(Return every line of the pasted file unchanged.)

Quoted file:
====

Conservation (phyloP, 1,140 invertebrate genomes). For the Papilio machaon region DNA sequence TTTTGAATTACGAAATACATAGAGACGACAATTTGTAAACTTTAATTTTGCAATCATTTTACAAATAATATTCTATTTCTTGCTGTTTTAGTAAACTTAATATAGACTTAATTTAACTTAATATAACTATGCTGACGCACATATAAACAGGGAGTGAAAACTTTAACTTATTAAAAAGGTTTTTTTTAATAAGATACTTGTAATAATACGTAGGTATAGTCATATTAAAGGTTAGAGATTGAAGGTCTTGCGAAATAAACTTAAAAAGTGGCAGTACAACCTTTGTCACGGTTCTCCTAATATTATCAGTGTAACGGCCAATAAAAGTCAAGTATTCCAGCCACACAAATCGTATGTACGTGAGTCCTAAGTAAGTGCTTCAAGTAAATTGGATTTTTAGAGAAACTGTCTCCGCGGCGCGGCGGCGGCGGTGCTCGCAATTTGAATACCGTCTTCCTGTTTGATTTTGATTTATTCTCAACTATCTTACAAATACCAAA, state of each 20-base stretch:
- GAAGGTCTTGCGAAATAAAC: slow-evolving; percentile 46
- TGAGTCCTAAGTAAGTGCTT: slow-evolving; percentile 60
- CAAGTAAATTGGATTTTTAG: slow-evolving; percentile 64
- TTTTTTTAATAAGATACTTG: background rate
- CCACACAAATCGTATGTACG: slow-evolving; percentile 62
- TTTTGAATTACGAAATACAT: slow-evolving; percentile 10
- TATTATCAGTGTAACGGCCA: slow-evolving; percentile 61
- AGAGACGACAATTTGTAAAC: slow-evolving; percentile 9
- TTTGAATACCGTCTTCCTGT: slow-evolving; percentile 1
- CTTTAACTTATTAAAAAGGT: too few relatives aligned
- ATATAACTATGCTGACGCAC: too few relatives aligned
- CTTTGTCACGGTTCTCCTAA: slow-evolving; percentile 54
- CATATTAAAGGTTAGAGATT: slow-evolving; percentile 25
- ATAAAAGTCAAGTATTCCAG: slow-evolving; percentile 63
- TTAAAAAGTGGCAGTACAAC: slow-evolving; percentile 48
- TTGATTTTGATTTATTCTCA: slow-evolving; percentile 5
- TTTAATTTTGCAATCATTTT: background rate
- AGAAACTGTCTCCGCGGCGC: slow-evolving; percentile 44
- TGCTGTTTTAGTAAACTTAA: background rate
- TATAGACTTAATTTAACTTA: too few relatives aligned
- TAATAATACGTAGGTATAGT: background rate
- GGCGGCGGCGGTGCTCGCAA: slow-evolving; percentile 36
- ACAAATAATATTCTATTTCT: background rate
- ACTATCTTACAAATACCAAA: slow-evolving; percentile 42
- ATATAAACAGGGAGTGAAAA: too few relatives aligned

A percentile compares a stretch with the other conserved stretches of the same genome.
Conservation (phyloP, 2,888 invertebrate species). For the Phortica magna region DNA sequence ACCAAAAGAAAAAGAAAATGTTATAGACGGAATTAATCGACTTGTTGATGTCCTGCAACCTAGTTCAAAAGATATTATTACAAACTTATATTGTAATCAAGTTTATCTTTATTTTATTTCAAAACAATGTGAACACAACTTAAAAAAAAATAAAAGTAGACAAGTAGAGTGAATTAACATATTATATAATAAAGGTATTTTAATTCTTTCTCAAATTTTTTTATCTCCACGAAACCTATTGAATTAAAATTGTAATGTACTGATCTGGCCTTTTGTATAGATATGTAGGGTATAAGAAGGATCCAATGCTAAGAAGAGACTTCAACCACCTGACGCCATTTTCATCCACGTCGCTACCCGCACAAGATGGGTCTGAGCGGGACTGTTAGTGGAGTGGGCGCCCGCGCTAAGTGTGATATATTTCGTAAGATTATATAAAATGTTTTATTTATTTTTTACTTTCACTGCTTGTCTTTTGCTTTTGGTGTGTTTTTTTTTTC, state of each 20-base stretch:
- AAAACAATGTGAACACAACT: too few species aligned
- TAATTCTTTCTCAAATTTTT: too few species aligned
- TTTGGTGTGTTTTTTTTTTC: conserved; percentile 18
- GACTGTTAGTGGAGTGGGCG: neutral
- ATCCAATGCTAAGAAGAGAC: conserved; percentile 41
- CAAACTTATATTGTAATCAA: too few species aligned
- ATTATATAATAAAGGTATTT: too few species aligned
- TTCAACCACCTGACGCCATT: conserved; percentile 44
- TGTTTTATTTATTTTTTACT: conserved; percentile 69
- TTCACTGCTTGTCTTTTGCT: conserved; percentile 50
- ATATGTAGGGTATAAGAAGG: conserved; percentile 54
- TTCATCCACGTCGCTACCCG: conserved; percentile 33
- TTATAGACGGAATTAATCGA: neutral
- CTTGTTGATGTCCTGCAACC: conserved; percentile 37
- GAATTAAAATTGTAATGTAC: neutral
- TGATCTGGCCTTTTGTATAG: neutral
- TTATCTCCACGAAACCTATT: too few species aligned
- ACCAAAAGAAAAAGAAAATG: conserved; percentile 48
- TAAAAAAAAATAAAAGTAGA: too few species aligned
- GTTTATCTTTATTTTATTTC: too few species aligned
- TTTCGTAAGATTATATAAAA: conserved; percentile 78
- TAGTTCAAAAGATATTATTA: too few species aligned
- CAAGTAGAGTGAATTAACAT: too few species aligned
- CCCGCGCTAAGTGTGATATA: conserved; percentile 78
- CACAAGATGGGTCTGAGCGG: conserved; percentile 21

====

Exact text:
Conservation (phyloP, 1,140 invertebrate genomes). For the Papilio machaon region DNA sequence TTTTGAATTACGAAATACATAGAGACGACAATTTGTAAACTTTAATTTTGCAATCATTTTACAAATAATATTCTATTTCTTGCTGTTTTAGTAAACTTAATATAGACTTAATTTAACTTAATATAACTATGCTGACGCACATATAAACAGGGAGTGAAAACTTTAACTTATTAAAAAGGTTTTTTTTAATAAGATACTTGTAATAATACGTAGGTATAGTCATATTAAAGGTTAGAGATTGAAGGTCTTGCGAAATAAACTTAAAAAGTGGCAGTACAACCTTTGTCACGGTTCTCCTAATATTATCAGTGTAACGGCCAATAAAAGTCAAGTATTCCAGCCACACAAATCGTATGTACGTGAGTCCTAAGTAAGTGCTTCAAGTAAATTGGATTTTTAGAGAAACTGTCTCCGCGGCGCGGCGGCGGCGGTGCTCGCAATTTGAATACCGTCTTCCTGTTTGATTTTGATTTATTCTCAACTATCTTACAAATACCAAA, state of each 20-base stretch:
- GAAGGTCTTGCGAAATAAAC: slow-evolving; percentile 46
- TGAGTCCTAAGTAAGTGCTT: slow-evolving; percentile 60
- CAAGTAAATTGGATTTTTAG: slow-evolving; percentile 64
- TTTTTTTAATAAGATACTTG: background rate
- CCACACAAATCGTATGTACG: slow-evolving; percentile 62
- TTTTGAATTACGAAATACAT: slow-evolving; percentile 10
- TATTATCAGTGTAACGGCCA: slow-evolving; percentile 61
- AGAGACGACAATTTGTAAAC: slow-evolving; percentile 9
- TTTGAATACCGTCTTCCTGT: slow-evolving; percentile 1
- CTTTAACTTATTAAAAAGGT: too few relatives aligned
- ATATAACTATGCTGACGCAC: too few relatives aligned
- CTTTGTCACGGTTCTCCTAA: slow-evolving; percentile 54
- CATATTAAAGGTTAGAGATT: slow-evolving; percentile 25
- ATAAAAGTCAAGTATTCCAG: slow-evolving; percentile 63
- TTAAAAAGTGGCAGTACAAC: slow-evolving; percentile 48
- TTGATTTTGATTTATTCTCA: slow-evolving; percentile 5
- TTTAATTTTGCAATCATTTT: background rate
- AGAAACTGTCTCCGCGGCGC: slow-evolving; percentile 44
- TGCTGTTTTAGTAAACTTAA: background rate
- TATAGACTTAATTTAACTTA: too few relatives aligned
- TAATAATACGTAGGTATAGT: background rate
- GGCGGCGGCGGTGCTCGCAA: slow-evolving; percentile 36
- ACAAATAATATTCTATTTCT: background rate
- ACTATCTTACAAATACCAAA: slow-evolving; percentile 42
- ATATAAACAGGGAGTGAAAA: too few relatives aligned

A percentile compares a stretch with the other conserved stretches of the same genome.
Conservation (phyloP, 2,888 invertebrate species). For the Phortica magna region DNA sequence ACCAAAAGAAAAAGAAAATGTTATAGACGGAATTAATCGACTTGTTGATGTCCTGCAACCTAGTTCAAAAGATATTATTACAAACTTATATTGTAATCAAGTTTATCTTTATTTTATTTCAAAACAATGTGAACACAACTTAAAAAAAAATAAAAGTAGACAAGTAGAGTGAATTAACATATTATATAATAAAGGTATTTTAATTCTTTCTCAAATTTTTTTATCTCCACGAAACCTATTGAATTAAAATTGTAATGTACTGATCTGGCCTTTTGTATAGATATGTAGGGTATAAGAAGGATCCAATGCTAAGAAGAGACTTCAACCACCTGACGCCATTTTCATCCACGTCGCTACCCGCACAAGATGGGTCTGAGCGGGACTGTTAGTGGAGTGGGCGCCCGCGCTAAGTGTGATATATTTCGTAAGATTATATAAAATGTTTTATTTATTTTTTACTTTCACTGCTTGTCTTTTGCTTTTGGTGTGTTTTTTTTTTC, state of each 20-base stretch:
- AAAACAATGTGAACACAACT: too few species aligned
- TAATTCTTTCTCAAATTTTT: too few species aligned
- TTTGGTGTGTTTTTTTTTTC: conserved; percentile 18
- GACTGTTAGTGGAGTGGGCG: neutral
- ATCCAATGCTAAGAAGAGAC: conserved; percentile 41
- CAAACTTATATTGTAATCAA: too few species aligned
- ATTATATAATAAAGGTATTT: too few species aligned
- TTCAACCACCTGACGCCATT: conserved; percentile 44
- TGTTTTATTTATTTTTTACT: conserved; percentile 69
- TTCACTGCTTGTCTTTTGCT: conserved; percentile 50
- ATATGTAGGGTATAAGAAGG: conserved; percentile 54
- TTCATCCACGTCGCTACCCG: conserved; percentile 33
- TTATAGACGGAATTAATCGA: neutral
- CTTGTTGATGTCCTGCAACC: conserved; percentile 37
- GAATTAAAATTGTAATGTAC: neutral
- TGATCTGGCCTTTTGTATAG: neutral
- TTATCTCCACGAAACCTATT: too few species aligned
- ACCAAAAGAAAAAGAAAATG: conserved; percentile 48
- TAAAAAAAAATAAAAGTAGA: too few species aligned
- GTTTATCTTTATTTTATTTC: too few species aligned
- TTTCGTAAGATTATATAAAA: conserved; percentile 78
- TAGTTCAAAAGATATTATTA: too few species aligned
- CAAGTAGAGTGAATTAACAT: too few species aligned
- CCCGCGCTAAGTGTGATATA: conserved; percentile 78
- CACAAGATGGGTCTGAGCGG: conserved; percentile 21